Bonnie Raitt also expressed solidarity with Standing Rock in the statement.
The kayakers were able to get in and out quickly, avoiding the cops while dropping supplies to those on the front line, such as bottles of apple cider vinegar, to help counter the near constant clouds of pepper spray. They never stopped spraying, just took a break from it now and then. The irony may have been lost on the cops, but it certainly wasn’t lost on the protectors when cops started carting water down the hill, and it was being passed out among the cops. There were more than a few offers to replace that water with cans of oil. Many of the cops happily took a break, sucking down clean water, chatting, telling jokes, and laughing. Then it was back to gassing and shooting unarmed people. Click for full size.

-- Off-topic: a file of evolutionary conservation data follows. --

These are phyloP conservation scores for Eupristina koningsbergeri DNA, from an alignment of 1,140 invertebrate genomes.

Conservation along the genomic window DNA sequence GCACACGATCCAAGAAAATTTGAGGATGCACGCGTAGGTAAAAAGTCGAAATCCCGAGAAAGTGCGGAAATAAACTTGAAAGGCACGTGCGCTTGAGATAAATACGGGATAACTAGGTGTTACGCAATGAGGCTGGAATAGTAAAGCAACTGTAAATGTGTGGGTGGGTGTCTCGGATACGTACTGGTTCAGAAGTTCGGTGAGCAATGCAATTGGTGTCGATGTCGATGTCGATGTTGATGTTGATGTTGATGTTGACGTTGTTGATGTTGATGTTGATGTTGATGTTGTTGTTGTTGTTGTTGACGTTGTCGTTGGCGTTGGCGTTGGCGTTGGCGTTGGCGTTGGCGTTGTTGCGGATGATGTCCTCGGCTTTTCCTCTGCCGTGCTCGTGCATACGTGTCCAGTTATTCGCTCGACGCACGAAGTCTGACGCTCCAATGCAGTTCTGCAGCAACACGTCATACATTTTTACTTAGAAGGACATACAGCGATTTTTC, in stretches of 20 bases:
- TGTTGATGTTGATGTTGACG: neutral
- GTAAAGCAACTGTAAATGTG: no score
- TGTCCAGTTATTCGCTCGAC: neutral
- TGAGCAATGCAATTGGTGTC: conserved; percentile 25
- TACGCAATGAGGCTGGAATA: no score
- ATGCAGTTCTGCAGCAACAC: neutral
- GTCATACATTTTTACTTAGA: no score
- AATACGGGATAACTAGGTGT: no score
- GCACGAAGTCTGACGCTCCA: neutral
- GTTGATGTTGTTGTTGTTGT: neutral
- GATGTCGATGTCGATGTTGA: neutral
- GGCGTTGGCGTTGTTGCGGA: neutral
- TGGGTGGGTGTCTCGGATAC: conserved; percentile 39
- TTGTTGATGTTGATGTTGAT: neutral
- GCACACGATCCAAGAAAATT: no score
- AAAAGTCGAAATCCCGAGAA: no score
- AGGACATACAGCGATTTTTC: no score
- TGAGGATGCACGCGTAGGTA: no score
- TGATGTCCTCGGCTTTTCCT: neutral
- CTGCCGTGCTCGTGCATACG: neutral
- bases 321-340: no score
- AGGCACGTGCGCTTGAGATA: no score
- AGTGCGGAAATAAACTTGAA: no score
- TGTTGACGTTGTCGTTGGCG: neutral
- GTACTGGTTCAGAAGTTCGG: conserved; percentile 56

We’re back home, and safe. As always happens when we’re back to camp, we wish we could simply dig in and stay. In the first two shots, you can see where the fire was set. (That night, the constant air surveillance mysteriously stopped about two hours prior, and no one responded to the numerous 911 calls about the fire.) There are always infiltrators in the camp, you can’t keep them all out, and then there are people like the man in a truck full of weapons, who wanted to put up a confederate flag. Security has tightened up within the camp, and at least one infiltrator was found and being detained as we were on our way to the action on Turtle Island. There were many new semi-permanent structures up, and many more in the process of going up. Lots of yurts popped up all over camp, too.